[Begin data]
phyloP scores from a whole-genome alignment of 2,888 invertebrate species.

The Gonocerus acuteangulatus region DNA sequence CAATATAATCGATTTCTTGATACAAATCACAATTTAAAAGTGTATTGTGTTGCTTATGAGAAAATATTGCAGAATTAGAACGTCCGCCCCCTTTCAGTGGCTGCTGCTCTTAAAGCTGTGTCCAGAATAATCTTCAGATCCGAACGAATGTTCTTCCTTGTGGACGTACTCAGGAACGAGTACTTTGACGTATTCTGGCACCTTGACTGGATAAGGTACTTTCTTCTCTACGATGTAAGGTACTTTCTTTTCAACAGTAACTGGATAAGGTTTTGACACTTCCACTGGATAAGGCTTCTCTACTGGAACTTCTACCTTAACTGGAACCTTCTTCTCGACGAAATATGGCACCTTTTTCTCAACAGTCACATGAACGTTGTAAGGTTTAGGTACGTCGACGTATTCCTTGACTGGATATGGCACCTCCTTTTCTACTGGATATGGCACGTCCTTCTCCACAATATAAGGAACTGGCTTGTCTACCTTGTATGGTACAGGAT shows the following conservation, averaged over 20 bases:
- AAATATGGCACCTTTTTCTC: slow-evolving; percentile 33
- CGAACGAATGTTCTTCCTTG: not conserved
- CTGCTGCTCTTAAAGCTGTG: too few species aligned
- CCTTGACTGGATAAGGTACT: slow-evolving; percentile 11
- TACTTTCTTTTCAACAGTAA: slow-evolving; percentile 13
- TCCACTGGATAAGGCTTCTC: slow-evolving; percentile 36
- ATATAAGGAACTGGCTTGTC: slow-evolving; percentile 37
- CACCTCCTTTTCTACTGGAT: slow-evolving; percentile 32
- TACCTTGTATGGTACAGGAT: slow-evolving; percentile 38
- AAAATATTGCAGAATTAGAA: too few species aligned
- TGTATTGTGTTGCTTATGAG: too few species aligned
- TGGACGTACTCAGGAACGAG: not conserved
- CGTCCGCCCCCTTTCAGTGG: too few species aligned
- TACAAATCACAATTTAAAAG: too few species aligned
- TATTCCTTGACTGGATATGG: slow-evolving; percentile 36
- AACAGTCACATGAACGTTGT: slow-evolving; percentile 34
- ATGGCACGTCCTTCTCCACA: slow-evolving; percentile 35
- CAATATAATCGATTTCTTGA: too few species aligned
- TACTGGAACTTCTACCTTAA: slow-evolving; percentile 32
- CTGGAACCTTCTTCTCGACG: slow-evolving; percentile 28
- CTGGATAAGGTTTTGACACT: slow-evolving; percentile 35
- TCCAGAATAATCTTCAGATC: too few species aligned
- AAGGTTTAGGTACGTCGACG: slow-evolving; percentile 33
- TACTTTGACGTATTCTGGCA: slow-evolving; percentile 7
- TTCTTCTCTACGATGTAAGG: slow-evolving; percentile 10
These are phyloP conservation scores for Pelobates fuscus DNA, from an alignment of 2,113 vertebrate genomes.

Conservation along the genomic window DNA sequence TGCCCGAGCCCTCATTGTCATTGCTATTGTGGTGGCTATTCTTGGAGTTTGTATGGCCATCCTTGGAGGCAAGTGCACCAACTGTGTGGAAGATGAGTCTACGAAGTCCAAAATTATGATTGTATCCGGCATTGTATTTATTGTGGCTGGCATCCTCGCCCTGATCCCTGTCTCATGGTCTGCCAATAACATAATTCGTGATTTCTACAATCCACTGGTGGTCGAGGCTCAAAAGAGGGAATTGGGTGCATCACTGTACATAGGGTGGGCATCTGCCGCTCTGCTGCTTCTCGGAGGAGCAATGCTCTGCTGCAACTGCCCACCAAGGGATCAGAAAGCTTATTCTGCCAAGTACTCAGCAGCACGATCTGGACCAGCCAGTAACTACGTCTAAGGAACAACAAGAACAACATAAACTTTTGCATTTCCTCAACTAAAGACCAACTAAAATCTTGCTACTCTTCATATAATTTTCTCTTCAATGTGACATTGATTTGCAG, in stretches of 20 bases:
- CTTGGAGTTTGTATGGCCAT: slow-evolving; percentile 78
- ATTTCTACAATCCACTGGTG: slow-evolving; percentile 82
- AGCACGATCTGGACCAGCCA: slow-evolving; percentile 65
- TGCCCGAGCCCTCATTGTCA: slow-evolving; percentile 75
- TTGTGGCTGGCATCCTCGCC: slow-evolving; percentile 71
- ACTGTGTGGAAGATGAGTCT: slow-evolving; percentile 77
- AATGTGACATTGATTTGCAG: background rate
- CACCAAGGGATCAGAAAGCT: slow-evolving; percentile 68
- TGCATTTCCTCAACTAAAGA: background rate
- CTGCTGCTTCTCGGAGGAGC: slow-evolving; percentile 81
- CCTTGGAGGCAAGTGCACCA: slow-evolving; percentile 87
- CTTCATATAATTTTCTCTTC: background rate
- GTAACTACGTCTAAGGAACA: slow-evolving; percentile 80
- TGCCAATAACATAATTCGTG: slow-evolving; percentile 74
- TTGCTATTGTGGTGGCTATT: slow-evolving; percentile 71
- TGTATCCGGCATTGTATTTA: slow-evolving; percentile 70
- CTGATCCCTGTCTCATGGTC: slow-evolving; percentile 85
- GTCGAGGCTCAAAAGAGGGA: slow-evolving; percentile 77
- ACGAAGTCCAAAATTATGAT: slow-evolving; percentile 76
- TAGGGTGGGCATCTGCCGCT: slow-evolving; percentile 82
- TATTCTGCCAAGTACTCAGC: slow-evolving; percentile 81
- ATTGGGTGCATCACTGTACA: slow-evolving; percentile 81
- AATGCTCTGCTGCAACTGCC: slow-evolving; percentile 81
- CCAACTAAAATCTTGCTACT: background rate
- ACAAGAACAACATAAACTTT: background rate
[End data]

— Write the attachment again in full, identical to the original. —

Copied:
phyloP scores from a whole-genome alignment of 2,888 invertebrate species.

The Gonocerus acuteangulatus region DNA sequence CAATATAATCGATTTCTTGATACAAATCACAATTTAAAAGTGTATTGTGTTGCTTATGAGAAAATATTGCAGAATTAGAACGTCCGCCCCCTTTCAGTGGCTGCTGCTCTTAAAGCTGTGTCCAGAATAATCTTCAGATCCGAACGAATGTTCTTCCTTGTGGACGTACTCAGGAACGAGTACTTTGACGTATTCTGGCACCTTGACTGGATAAGGTACTTTCTTCTCTACGATGTAAGGTACTTTCTTTTCAACAGTAACTGGATAAGGTTTTGACACTTCCACTGGATAAGGCTTCTCTACTGGAACTTCTACCTTAACTGGAACCTTCTTCTCGACGAAATATGGCACCTTTTTCTCAACAGTCACATGAACGTTGTAAGGTTTAGGTACGTCGACGTATTCCTTGACTGGATATGGCACCTCCTTTTCTACTGGATATGGCACGTCCTTCTCCACAATATAAGGAACTGGCTTGTCTACCTTGTATGGTACAGGAT shows the following conservation, averaged over 20 bases:
- AAATATGGCACCTTTTTCTC: slow-evolving; percentile 33
- CGAACGAATGTTCTTCCTTG: not conserved
- CTGCTGCTCTTAAAGCTGTG: too few species aligned
- CCTTGACTGGATAAGGTACT: slow-evolving; percentile 11
- TACTTTCTTTTCAACAGTAA: slow-evolving; percentile 13
- TCCACTGGATAAGGCTTCTC: slow-evolving; percentile 36
- ATATAAGGAACTGGCTTGTC: slow-evolving; percentile 37
- CACCTCCTTTTCTACTGGAT: slow-evolving; percentile 32
- TACCTTGTATGGTACAGGAT: slow-evolving; percentile 38
- AAAATATTGCAGAATTAGAA: too few species aligned
- TGTATTGTGTTGCTTATGAG: too few species aligned
- TGGACGTACTCAGGAACGAG: not conserved
- CGTCCGCCCCCTTTCAGTGG: too few species aligned
- TACAAATCACAATTTAAAAG: too few species aligned
- TATTCCTTGACTGGATATGG: slow-evolving; percentile 36
- AACAGTCACATGAACGTTGT: slow-evolving; percentile 34
- ATGGCACGTCCTTCTCCACA: slow-evolving; percentile 35
- CAATATAATCGATTTCTTGA: too few species aligned
- TACTGGAACTTCTACCTTAA: slow-evolving; percentile 32
- CTGGAACCTTCTTCTCGACG: slow-evolving; percentile 28
- CTGGATAAGGTTTTGACACT: slow-evolving; percentile 35
- TCCAGAATAATCTTCAGATC: too few species aligned
- AAGGTTTAGGTACGTCGACG: slow-evolving; percentile 33
- TACTTTGACGTATTCTGGCA: slow-evolving; percentile 7
- TTCTTCTCTACGATGTAAGG: slow-evolving; percentile 10
These are phyloP conservation scores for Pelobates fuscus DNA, from an alignment of 2,113 vertebrate genomes.

Conservation along the genomic window DNA sequence TGCCCGAGCCCTCATTGTCATTGCTATTGTGGTGGCTATTCTTGGAGTTTGTATGGCCATCCTTGGAGGCAAGTGCACCAACTGTGTGGAAGATGAGTCTACGAAGTCCAAAATTATGATTGTATCCGGCATTGTATTTATTGTGGCTGGCATCCTCGCCCTGATCCCTGTCTCATGGTCTGCCAATAACATAATTCGTGATTTCTACAATCCACTGGTGGTCGAGGCTCAAAAGAGGGAATTGGGTGCATCACTGTACATAGGGTGGGCATCTGCCGCTCTGCTGCTTCTCGGAGGAGCAATGCTCTGCTGCAACTGCCCACCAAGGGATCAGAAAGCTTATTCTGCCAAGTACTCAGCAGCACGATCTGGACCAGCCAGTAACTACGTCTAAGGAACAACAAGAACAACATAAACTTTTGCATTTCCTCAACTAAAGACCAACTAAAATCTTGCTACTCTTCATATAATTTTCTCTTCAATGTGACATTGATTTGCAG, in stretches of 20 bases:
- CTTGGAGTTTGTATGGCCAT: slow-evolving; percentile 78
- ATTTCTACAATCCACTGGTG: slow-evolving; percentile 82
- AGCACGATCTGGACCAGCCA: slow-evolving; percentile 65
- TGCCCGAGCCCTCATTGTCA: slow-evolving; percentile 75
- TTGTGGCTGGCATCCTCGCC: slow-evolving; percentile 71
- ACTGTGTGGAAGATGAGTCT: slow-evolving; percentile 77
- AATGTGACATTGATTTGCAG: background rate
- CACCAAGGGATCAGAAAGCT: slow-evolving; percentile 68
- TGCATTTCCTCAACTAAAGA: background rate
- CTGCTGCTTCTCGGAGGAGC: slow-evolving; percentile 81
- CCTTGGAGGCAAGTGCACCA: slow-evolving; percentile 87
- CTTCATATAATTTTCTCTTC: background rate
- GTAACTACGTCTAAGGAACA: slow-evolving; percentile 80
- TGCCAATAACATAATTCGTG: slow-evolving; percentile 74
- TTGCTATTGTGGTGGCTATT: slow-evolving; percentile 71
- TGTATCCGGCATTGTATTTA: slow-evolving; percentile 70
- CTGATCCCTGTCTCATGGTC: slow-evolving; percentile 85
- GTCGAGGCTCAAAAGAGGGA: slow-evolving; percentile 77
- ACGAAGTCCAAAATTATGAT: slow-evolving; percentile 76
- TAGGGTGGGCATCTGCCGCT: slow-evolving; percentile 82
- TATTCTGCCAAGTACTCAGC: slow-evolving; percentile 81
- ATTGGGTGCATCACTGTACA: slow-evolving; percentile 81
- AATGCTCTGCTGCAACTGCC: slow-evolving; percentile 81
- CCAACTAAAATCTTGCTACT: background rate
- ACAAGAACAACATAAACTTT: background rate